Journal on Hamlet's quote "Why, then, 'tis none to you; for there is nothing either good or bad, but thinking makes it so: to me it is a prison." (Shakespeare, Hamlet, II, ii, 249)

Essay by Serena_DangCollege, UndergraduateA, June 2009

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Hamlet is one of Shakespeare’s most discussed plays. The drama has a lot of figurative language to be interpreted in various meanings. Among the famous quotes taken from Hamlet, perhaps the one bringing a wide range of different opinions is the line Hamlet said to his friends Rosencrantz and Guildenstern “Why, then, ‘tis none to you; for there is nothing either good or bad, but thinking makes it so: to me it is a prison.” (Shakespeare, Hamlet, II, ii, 249.) There is a deep concept in this saying, which perfectly represents the reality and the values of right and wrong.

In the context, despite Hamlet saying this line does not refer to the moral values in the society; it does reflect the theme of the play. In this scene when Rosencrantz and Guildenstern, his old friends directed by King Claudius to come and check on his “madness”, Hamlet simply is mocking his fake friend’s naiveness.

However, this quote does not only have this joking effect, but also foretells the theme of the play. “Hamlet” is the play of revenge, of finding the truth, of defining what is right and what is wrong. The way the prince thinks about life is going to help him deciding on his actions. “. . . for there is nothing either good or bad” implies in this world, nothing being is given a low or high value, a righteous or foul reason to exist. The way people look at it, react to it, and perceive it make it “good, or “bad”. For instance, killing is always considered a horrible crime, but in the play Hamlet has to decide to murder his own uncle. However in that situation it is not completely a crime. It may either be right or wrong, depends on each person’s view on what is more meaningful, a life, or the elimination of bad deeds. The decision to defy something as right or wrong also depends on a lot of different background like historical, cultural and other aspects. Hamlet considers the marriage between his mom and his uncle two months after King Hamlet’s death is unethical. The truth is in other nations, relatives do get royal marriage right after death of a family member to remain the stability within the royal clan, which is considered great wisdom and of great moral. In each person’s view, an event has various personal relations to his belief and moral conception; therefore the definitions of right and wrong, good and bad vary among people.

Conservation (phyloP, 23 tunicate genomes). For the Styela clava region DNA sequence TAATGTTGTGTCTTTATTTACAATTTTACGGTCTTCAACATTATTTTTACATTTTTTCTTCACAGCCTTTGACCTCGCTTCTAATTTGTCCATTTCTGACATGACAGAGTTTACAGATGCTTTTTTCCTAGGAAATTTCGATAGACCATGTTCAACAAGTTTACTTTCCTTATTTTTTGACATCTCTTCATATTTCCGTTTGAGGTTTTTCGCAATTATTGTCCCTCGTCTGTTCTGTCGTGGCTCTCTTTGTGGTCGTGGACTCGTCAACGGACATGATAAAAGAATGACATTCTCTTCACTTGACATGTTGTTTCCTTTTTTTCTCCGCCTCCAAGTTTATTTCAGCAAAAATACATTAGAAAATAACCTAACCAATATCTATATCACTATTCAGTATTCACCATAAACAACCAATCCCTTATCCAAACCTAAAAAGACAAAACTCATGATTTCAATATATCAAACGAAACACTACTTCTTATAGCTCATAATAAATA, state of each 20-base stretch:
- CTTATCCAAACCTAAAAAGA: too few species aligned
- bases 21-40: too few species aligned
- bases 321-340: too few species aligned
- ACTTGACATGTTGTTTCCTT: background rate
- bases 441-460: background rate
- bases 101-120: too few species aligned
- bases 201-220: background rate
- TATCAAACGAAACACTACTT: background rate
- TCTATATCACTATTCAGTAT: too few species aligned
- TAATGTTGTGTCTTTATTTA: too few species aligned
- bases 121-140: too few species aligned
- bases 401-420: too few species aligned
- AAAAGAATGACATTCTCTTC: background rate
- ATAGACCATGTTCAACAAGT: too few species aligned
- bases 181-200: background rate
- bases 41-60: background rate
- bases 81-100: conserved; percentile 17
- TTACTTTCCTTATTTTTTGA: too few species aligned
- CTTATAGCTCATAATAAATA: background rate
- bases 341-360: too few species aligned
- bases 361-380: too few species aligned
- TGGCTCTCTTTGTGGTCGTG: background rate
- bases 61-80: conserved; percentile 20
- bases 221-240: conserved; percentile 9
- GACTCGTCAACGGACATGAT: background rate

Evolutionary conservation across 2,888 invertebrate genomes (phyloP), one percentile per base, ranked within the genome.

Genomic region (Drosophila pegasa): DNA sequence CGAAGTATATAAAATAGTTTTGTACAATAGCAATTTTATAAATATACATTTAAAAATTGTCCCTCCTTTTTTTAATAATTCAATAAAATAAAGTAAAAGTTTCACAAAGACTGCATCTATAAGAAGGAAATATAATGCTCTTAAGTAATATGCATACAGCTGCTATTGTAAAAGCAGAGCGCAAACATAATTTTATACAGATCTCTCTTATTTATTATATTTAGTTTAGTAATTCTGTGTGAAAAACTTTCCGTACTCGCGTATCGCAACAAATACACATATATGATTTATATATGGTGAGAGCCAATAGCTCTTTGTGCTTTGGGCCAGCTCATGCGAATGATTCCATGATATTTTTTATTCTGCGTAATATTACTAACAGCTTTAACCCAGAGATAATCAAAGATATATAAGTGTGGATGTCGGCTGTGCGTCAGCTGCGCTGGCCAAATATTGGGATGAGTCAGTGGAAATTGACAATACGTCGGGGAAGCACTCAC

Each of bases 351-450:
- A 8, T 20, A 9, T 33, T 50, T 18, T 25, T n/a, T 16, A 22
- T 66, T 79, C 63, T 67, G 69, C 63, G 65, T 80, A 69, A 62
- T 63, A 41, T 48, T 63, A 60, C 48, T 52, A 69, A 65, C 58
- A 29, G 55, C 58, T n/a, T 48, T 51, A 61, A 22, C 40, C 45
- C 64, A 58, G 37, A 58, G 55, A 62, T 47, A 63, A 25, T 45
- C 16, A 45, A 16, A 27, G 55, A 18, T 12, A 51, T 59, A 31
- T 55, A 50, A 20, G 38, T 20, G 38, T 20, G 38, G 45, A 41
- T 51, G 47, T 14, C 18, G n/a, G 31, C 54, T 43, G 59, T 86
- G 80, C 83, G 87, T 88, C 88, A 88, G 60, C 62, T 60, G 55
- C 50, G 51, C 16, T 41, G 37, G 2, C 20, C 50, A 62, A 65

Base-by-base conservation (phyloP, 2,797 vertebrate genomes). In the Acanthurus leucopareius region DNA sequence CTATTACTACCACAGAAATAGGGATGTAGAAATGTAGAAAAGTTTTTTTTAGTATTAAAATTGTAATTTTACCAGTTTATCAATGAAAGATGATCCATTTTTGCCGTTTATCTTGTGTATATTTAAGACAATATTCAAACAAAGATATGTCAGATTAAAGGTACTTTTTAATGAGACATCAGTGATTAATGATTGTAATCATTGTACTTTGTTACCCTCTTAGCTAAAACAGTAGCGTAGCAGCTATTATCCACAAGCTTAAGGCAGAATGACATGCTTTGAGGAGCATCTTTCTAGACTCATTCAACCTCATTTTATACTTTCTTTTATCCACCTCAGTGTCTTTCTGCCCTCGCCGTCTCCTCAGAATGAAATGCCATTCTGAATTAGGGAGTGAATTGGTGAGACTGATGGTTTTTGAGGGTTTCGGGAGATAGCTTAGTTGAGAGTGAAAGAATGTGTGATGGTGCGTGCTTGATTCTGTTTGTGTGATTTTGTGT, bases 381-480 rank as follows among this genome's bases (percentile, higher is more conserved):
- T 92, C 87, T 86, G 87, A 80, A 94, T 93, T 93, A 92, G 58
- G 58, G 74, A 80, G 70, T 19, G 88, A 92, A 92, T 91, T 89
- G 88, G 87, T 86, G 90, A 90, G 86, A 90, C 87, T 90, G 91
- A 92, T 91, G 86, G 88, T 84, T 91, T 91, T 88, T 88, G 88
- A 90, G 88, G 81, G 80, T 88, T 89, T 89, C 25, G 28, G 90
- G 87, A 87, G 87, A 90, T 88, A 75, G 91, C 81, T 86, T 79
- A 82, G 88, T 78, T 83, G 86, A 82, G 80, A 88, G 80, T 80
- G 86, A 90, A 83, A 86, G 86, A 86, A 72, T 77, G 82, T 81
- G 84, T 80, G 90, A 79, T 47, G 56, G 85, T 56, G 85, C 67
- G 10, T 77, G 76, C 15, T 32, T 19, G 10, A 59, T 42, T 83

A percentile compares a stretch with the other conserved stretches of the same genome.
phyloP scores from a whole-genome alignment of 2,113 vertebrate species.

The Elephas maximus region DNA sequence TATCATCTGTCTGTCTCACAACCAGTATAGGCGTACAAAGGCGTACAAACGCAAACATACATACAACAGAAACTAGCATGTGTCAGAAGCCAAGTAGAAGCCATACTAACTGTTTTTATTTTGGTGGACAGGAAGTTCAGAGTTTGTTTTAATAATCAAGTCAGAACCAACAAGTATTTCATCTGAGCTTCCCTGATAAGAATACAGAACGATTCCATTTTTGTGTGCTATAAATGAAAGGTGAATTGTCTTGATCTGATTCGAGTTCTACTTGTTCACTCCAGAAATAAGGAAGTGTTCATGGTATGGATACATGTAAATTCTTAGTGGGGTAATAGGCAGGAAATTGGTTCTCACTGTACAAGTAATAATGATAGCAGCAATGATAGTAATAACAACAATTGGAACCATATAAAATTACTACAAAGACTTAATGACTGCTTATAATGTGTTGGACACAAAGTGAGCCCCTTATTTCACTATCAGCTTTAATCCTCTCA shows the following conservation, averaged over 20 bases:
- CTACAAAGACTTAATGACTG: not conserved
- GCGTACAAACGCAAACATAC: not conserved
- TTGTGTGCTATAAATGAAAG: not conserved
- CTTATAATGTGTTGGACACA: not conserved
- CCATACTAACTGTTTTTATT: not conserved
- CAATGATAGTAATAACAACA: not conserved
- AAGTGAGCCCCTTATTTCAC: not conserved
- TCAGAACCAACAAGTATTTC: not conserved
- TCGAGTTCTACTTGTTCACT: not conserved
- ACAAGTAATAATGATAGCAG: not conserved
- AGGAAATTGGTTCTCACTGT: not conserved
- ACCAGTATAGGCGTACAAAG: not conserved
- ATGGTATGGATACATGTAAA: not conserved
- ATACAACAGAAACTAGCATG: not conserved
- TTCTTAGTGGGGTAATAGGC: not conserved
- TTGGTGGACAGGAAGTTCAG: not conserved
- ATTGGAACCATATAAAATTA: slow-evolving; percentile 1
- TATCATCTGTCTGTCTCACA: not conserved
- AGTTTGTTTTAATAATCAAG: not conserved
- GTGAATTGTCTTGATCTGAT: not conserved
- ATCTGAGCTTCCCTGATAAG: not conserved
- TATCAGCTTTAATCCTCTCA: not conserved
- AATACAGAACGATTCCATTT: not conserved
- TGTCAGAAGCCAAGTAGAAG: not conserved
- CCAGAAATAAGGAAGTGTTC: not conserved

The argument of “right” and “wrong”, or “good” and “bad”, perhaps is the main theme of the play. Is revenge a good excuse for murder? Is Hamlet not doing the same thing as Claudius did to his father? The answers lay upon each audience and his own opinion, as the truth lays in “thinking makes it so”Work CitedShakespeare, William. Hamlet. Rpt. in Compact Literature Reading Reacting Writing. By Kirszner and Mandell. 6th ed. 2007.